Abstract: In order to stem the decline of female majors and encourage the persistence of all students in the Computer Information Systems (CIS) Department at Cal Poly Pomona (CPP), the department faculty is instituting a new course to introduce incoming freshmen and transfer students into the major. This course will incorporate the career exploration that students previously conducted in a junior level class, as well as introduce students to best practices in the computing field. Students will start to build their professional/mentor networks in this class through interaction with alumni, student clubs, presentations by professional organizations, and a hands-on networking workshop. Other in-class workshops will be conducted by a university librarian, the career center, and a blind woman who will demonstrate the importance of accessibility. Students will use social media, critique one another’s work, and work in teams and small groups. The goal of the course is to show the value of studying computer information systems and the variety in potential CIS careers. The class design is based on research about attracting students to CIS (particularly members of under-represented groups such as females and minorities), retaining females in the profession, and the positive effects of pairs programming.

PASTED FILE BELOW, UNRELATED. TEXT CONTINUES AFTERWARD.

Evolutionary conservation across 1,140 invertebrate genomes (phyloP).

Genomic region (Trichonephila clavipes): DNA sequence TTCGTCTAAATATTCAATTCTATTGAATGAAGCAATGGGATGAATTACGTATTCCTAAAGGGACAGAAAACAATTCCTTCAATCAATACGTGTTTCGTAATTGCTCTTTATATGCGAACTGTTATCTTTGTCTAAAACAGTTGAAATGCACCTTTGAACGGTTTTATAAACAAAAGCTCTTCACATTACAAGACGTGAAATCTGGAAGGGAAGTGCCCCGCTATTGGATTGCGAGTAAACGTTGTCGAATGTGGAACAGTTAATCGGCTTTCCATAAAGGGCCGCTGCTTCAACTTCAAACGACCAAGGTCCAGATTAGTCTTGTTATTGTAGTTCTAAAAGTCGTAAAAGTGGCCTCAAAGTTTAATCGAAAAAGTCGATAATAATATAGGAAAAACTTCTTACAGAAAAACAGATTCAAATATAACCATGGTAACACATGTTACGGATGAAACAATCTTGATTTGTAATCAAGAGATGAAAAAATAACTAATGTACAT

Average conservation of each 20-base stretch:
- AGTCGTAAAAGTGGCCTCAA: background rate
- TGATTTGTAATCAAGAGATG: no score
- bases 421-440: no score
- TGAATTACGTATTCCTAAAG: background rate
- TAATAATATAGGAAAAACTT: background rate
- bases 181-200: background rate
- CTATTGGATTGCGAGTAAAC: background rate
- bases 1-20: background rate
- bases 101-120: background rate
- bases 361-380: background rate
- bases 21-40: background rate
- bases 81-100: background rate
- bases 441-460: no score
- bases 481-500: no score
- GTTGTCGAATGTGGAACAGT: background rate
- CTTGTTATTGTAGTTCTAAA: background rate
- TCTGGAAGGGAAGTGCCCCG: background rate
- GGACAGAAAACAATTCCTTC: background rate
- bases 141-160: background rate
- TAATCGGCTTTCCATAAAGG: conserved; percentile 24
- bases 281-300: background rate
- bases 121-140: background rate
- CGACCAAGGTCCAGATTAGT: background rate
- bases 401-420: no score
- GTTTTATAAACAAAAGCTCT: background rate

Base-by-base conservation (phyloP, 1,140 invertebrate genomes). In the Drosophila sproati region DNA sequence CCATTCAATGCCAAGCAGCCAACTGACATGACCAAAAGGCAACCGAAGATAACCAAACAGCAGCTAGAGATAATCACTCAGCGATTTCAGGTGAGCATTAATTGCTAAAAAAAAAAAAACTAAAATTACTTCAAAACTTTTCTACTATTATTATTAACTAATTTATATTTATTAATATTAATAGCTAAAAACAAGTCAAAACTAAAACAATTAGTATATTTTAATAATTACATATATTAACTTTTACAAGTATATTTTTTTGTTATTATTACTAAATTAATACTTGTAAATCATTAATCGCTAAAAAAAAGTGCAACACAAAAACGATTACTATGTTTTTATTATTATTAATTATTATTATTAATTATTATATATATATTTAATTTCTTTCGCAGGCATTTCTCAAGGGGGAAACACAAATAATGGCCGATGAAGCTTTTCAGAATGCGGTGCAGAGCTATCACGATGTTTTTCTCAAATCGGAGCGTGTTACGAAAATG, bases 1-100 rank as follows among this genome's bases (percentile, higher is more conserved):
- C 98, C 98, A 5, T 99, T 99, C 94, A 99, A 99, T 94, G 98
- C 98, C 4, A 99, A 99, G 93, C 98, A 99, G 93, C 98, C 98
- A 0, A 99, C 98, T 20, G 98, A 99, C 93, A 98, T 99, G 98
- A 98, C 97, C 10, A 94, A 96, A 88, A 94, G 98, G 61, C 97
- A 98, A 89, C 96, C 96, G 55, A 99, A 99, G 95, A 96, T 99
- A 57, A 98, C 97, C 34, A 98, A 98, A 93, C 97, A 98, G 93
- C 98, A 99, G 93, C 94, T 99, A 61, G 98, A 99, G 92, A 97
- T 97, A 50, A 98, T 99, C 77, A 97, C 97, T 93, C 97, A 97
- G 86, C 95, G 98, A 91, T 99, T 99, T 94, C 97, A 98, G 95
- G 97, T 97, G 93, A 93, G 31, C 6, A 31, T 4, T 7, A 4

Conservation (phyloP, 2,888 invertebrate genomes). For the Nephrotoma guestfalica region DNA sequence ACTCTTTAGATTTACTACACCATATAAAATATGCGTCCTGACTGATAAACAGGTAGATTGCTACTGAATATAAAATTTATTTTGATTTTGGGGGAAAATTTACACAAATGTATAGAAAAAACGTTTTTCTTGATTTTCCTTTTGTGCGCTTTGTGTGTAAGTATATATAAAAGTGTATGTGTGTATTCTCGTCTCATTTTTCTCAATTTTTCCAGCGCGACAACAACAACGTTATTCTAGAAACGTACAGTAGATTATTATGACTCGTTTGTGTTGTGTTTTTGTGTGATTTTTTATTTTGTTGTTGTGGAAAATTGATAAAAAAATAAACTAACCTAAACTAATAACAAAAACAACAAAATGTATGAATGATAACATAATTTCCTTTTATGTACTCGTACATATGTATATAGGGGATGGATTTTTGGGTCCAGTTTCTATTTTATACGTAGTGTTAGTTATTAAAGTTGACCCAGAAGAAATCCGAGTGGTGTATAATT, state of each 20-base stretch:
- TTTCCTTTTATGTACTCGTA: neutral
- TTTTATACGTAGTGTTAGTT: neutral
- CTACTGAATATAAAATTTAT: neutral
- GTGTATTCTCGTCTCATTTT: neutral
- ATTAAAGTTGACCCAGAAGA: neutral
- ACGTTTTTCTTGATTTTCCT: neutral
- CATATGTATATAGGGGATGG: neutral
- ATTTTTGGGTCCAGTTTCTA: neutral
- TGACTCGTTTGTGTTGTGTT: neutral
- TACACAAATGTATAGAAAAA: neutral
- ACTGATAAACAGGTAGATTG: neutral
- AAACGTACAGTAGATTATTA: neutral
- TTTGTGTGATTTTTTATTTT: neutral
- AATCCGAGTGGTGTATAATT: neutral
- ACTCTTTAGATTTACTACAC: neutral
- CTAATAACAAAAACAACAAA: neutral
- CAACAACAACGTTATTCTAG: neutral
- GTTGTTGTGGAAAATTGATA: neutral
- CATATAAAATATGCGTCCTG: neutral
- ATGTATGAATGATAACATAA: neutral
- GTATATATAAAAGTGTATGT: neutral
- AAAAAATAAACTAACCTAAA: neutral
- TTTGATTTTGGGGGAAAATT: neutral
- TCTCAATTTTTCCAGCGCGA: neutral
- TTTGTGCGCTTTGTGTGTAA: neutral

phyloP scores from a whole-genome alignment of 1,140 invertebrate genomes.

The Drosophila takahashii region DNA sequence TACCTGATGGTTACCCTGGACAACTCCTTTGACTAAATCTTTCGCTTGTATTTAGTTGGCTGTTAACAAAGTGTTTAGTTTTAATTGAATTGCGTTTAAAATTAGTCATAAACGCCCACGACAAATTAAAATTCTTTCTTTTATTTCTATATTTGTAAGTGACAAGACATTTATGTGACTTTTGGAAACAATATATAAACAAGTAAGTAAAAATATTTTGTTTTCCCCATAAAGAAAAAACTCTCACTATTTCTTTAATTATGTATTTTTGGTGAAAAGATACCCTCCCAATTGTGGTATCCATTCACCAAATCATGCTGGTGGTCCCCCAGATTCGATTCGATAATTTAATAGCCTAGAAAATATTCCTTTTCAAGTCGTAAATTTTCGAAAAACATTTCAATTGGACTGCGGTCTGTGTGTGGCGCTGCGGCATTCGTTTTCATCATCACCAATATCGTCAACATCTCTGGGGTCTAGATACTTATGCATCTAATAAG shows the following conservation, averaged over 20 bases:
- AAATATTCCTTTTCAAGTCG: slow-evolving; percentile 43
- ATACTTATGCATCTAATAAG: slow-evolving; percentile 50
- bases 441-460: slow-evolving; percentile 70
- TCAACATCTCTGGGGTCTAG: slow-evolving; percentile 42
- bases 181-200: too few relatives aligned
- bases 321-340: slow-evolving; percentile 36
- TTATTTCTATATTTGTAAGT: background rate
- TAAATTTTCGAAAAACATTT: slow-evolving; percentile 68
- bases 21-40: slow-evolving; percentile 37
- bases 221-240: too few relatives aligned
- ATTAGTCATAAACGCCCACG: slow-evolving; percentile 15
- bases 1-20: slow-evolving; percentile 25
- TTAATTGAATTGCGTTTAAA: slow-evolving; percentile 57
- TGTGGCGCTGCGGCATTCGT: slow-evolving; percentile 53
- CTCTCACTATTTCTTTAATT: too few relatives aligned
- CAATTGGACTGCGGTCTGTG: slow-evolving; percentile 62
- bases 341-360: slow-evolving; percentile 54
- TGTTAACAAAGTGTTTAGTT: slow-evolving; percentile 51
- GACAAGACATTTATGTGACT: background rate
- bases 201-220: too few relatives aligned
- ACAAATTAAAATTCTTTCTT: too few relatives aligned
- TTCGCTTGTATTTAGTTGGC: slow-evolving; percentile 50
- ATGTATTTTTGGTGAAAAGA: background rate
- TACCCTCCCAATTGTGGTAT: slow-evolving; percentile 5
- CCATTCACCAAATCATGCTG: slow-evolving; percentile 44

Keywords: gender, information technology careers, introductory course, networking, postsecondary education, social media
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Recommended Citation: Soe, L. .., Guthrie, R., Yakura, E., Hwang, D. (2012). Designing an Introductory CIS Course to Attract and Retain Female (and Male) Students . Information Systems Education Journal, 10(4) pp 31-40. http://isedj.org/2012-10/ ISSN: 1545-679X. (A preliminary version appears in The Proceedings of ISECON 2011)